The Senate voted 68-30 to attach the amendment sponsored by Democratic Sen. Al Franken of Minnesota to a larger defense spending bill. A vote on the full bill was expected later.
Franken said he sponsored the measure in response to the case of former KBR/Halliburton employee Jamie Leigh Jones, who alleges she was raped by co-workers while in Iraq in 2005. She went public with her story in 2007.
"Contractors are using fine print to deny women like Jamie Leigh Jones their day in court," Franken said during debate on the amendment.
Jones is suing Halliburton Co. and its former subsidiary KBR. The company has said her employment agreement requires her to resolve the claim through arbitration. An appeals court ruled recently her lawsuit can go to court.
KBR Inc. and Halliburton, which split in 2007, have disputed Jones' account of how the companies responded to her allegations. KBR spokeswoman Heather Browne said previous comments of the company stand and declined further comment. A Halliburton representative could not be immediately reached when the company was contacted after business hours.
Sen. Jeff Sessions, R-Ala., opposed the amendment saying the Defense Department did not want it. He said it would invalidate due process rights of employers and employees and arbitration can be better and less expensive for employees.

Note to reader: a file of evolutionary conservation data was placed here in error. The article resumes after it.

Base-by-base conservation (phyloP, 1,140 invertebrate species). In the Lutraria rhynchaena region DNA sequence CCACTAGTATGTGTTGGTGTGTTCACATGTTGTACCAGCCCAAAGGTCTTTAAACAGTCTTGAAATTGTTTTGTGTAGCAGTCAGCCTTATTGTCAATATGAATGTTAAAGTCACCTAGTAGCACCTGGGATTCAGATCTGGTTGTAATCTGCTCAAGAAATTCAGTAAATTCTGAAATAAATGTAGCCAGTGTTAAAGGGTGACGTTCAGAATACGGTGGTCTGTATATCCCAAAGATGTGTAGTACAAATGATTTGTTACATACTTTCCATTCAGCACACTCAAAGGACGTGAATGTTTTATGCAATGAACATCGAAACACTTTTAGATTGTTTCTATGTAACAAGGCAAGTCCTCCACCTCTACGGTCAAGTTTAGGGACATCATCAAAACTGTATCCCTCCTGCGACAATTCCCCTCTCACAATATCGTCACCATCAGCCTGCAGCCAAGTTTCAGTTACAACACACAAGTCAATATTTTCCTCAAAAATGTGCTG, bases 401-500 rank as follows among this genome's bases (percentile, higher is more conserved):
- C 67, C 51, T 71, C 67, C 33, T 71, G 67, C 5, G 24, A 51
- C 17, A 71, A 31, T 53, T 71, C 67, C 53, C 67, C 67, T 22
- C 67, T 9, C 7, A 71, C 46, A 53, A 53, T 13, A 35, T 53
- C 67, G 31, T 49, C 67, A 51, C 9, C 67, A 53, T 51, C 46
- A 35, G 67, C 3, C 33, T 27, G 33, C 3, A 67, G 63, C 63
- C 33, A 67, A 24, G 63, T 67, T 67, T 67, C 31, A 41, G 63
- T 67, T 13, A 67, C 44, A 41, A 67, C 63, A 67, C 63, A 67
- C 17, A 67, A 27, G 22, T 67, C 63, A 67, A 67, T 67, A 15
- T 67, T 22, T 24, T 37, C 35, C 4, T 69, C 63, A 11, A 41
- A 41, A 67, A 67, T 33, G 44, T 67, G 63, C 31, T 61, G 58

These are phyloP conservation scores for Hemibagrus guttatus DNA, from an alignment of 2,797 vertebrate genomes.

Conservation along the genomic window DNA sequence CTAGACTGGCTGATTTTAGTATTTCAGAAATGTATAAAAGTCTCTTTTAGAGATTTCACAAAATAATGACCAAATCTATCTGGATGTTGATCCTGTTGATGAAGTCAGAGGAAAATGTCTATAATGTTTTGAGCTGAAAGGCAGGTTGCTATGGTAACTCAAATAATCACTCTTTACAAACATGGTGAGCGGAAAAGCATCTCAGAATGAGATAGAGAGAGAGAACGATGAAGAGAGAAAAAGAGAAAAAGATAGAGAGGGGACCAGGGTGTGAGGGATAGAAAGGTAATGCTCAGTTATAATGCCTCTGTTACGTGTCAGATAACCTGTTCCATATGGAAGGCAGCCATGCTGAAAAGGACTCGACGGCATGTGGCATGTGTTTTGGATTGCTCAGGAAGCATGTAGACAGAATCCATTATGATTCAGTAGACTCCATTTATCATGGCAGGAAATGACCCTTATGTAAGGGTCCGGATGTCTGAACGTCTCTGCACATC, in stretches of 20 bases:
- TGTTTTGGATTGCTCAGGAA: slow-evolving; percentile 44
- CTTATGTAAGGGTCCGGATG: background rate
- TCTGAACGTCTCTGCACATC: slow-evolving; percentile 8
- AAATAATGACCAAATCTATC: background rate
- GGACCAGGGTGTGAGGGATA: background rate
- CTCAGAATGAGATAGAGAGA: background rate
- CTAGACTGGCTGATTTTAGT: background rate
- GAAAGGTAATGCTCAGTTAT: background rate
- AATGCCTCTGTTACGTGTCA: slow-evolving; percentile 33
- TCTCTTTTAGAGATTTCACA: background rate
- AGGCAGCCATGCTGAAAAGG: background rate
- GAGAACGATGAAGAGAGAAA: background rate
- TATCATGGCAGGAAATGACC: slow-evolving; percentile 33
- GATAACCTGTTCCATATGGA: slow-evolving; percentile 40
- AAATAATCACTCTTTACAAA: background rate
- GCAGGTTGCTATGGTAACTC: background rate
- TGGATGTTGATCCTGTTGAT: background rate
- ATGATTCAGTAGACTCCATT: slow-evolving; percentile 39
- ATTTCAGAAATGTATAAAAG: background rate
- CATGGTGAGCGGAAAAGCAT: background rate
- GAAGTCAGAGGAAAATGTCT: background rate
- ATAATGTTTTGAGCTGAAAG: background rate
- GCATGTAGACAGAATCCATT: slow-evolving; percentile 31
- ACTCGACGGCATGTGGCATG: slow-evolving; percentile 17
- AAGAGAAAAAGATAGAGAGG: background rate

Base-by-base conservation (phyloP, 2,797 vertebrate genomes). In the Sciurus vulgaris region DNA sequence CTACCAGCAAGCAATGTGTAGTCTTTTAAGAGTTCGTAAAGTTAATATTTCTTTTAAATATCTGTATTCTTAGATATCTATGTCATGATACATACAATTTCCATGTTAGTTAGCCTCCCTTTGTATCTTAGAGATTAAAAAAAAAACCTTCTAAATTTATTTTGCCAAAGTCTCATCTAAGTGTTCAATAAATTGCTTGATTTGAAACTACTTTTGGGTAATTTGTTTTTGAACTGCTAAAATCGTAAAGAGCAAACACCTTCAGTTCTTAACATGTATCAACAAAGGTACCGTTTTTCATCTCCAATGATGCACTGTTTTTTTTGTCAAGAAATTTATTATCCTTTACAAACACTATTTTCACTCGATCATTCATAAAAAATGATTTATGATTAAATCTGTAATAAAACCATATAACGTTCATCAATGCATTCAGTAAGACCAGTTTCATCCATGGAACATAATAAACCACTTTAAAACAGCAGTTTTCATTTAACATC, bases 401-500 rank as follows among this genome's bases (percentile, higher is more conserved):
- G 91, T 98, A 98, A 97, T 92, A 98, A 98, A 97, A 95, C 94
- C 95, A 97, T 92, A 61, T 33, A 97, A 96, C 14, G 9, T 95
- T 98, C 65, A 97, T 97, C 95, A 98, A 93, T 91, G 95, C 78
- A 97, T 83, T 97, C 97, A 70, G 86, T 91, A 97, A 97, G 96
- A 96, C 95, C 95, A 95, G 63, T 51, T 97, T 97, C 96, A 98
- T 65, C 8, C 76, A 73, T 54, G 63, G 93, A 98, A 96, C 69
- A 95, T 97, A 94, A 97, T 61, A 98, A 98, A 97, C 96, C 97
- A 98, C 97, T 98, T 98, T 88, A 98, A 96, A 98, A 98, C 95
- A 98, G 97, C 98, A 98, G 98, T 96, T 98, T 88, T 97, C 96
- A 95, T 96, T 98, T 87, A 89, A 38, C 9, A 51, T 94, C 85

"The Congress should not be involved in writing or rewriting contracts," Sessions said.
Specifically, the amendment prohibits DOD from spending federal money on existing or new contracts if the contractor or a subcontrator requires the employee or an independent contractor to resolve sexual assault, discrimination or certain other claims through arbitration.
The House has not voted on a defense spending bill. Differences between approved House and Senate bills will be ironed out in a conference committee. Franken said the Senate vote should help ensure his amendment is in the final compromise defense spending bill.
The Associated Press usually does not identify people alleging sexual assault, but Jones' face and name have been broadcast in media reports and on her own Web site.
Jones, of Houston, was at the Senate when the amendment was approved. After the vote, she met Franken in a room near the Senate floor, hugged him and thanked him. "Way to go," Franken told her. He called her courageous and persistent.
Jones said the amendment's passage "means the world to me."
"It means that every tear shed to go public and repeat my story over and over again to make a difference for other women was worth it," she said. Jones testified about the alleged assault before Congress and other women employed by contractors have made similar allegations.
Jones has said she was raped in her company barracks by several co-workers in July 2005 after she was drugged. She has said she was placed under armed guard and held in a shipping container for hours after reporting the alleged attack.